Dr. Val FarmerDr.Val
Rural Mental Health & Family Relationships

Why this Website?

June 26, 2023

In a day and age when medical science, public health, psychotherapy, and higher education are suspect and may contain bias and a political agenda, where can you turn for advice?

The Internet. But where on the Internet?

I am bombarded daily with requests from companies whose sole purpose is to raise my profile through keywords and topics that will capture the algorithms to attract clicks and readership on Google. It is a mysterious art and not everyone can win and the ones that do have paid to have their placement at the top of the list.

I am attempting to bypass this process and introduce 28 years of writing on psychotherapy and life issues for the general public.

Why? Because it fills a need. Success can be defined as finding a need, filling it with quality and letting those who need it know about its availability.

Why? Because I care. Because of love. Love of truth. Love of others.

Why? Because it represents a work of a lifetime, my lifetime and I know what price I paid to create it and have heard from many people how much they appreciate my advice.

Why? Because this is the way I can still share my gift of writing and help others while enjoying my retirement years.

Why? Because it has been a joint effort. All those ?I?s above should be ?We?s? because my wife, Darlene and I sacrificed much together to make this happen. Now we want our grandchildren and those who follow them to know us and to improve upon what we have lived and learned.

Four More Big "Why's"

1. Why? Because it?s free of charge. Good deal, right? You pay for what you get. In this case you be the judge ? something can be free and valuable at the same time. If you consider this material of worth, you can donate to a charity of your choice.

What?s the gimmick? I?ve been compensated enough for work already produced. My wife and I want everyone who has a need to have access to this material.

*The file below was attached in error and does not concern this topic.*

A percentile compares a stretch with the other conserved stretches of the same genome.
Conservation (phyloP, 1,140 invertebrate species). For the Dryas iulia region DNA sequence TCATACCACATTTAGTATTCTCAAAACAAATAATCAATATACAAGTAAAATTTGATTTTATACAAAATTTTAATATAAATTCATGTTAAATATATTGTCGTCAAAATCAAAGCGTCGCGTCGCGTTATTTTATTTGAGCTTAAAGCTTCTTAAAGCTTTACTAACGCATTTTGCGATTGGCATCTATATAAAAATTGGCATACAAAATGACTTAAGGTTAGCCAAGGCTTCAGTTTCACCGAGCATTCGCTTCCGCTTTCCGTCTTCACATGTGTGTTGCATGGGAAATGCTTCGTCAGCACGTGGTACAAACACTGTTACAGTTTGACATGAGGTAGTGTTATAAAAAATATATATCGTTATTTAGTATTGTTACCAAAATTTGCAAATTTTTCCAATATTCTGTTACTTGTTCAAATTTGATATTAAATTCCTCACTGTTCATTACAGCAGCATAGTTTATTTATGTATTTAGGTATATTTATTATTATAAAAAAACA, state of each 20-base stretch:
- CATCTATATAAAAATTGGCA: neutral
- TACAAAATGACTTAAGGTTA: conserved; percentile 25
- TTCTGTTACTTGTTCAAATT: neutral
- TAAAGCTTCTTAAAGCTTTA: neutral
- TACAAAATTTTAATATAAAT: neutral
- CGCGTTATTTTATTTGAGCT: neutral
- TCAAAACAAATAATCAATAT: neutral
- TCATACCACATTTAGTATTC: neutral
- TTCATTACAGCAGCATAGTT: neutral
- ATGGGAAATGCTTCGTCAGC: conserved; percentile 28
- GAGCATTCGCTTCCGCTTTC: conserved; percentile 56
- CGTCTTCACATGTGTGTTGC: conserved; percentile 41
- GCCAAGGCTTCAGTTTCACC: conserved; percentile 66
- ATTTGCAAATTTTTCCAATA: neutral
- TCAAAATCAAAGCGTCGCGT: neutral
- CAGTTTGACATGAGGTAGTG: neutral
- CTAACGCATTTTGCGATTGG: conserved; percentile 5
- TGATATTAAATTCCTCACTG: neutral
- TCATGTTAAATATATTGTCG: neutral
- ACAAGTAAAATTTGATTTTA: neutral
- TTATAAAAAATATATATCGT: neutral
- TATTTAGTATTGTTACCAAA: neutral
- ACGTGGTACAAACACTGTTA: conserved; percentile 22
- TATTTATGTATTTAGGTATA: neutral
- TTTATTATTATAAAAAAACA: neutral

2. Why? It is information you could trust and easy to read. I needed to learn to write, not with jargon-filled, pseudo-scientific vocabulary. My intended audience was not my peers in the profession. I needed to communicate information that could be immediately useful, practical and concise for the public. Needless to say, I did not learn that in graduate school.

In my professional life, I attended the leading conventions on psychology, rural sociology, stress and mental health and marital therapy. I learned who was doing key innovative research, judged their work to be truthful and scientifically sound, and made it available to the my readership.
I interviewed them, made sure I understood the issues and cited their work. Readers trusted my judgment and information that what I chose to publicize was state-of-the-art at the time it was published.

3. Why? There are some unique topics not found elsewhere. Mental Health/Behavioral Health issues in the popular media didn?t describe some of the main issues I encountered as a psychologist in clinical practice in the Great Plains and Heartland of America and by extension for that matter, true also in Canada, Australia and Great Britain.

I describe these unique issues as: 1) Farm Stress, 2) When Marriage and Farming Clash, 3) Conflict in Farm and Ranch Family Operations, and 4) Life in Rural Communities.

I was a pathfinder psychologist who viewed rural life from a cross-cultural perspective. My background included a graduate minor from the University of Arizona in Cultural Anthropology coupled with 2 ? years as a church missionary in Central America.
Much of my archived writing is organized so that readers can quickly navigate to the topics of their choice. There is information here that rural residents can?t find anywhere else.

4. Why? This is for everyone. Despite Urban and Rural differences being real, we also share a common culture, values, and history. Readers, regardless of geography, religious, or political persuasion, appreciate the knowledge and expertise on the human condition from the profession of psychology.
I learned quickly that rural audiences appreciate discussions on common problems in society. Their lives and issues matter. They are a part of a greater whole.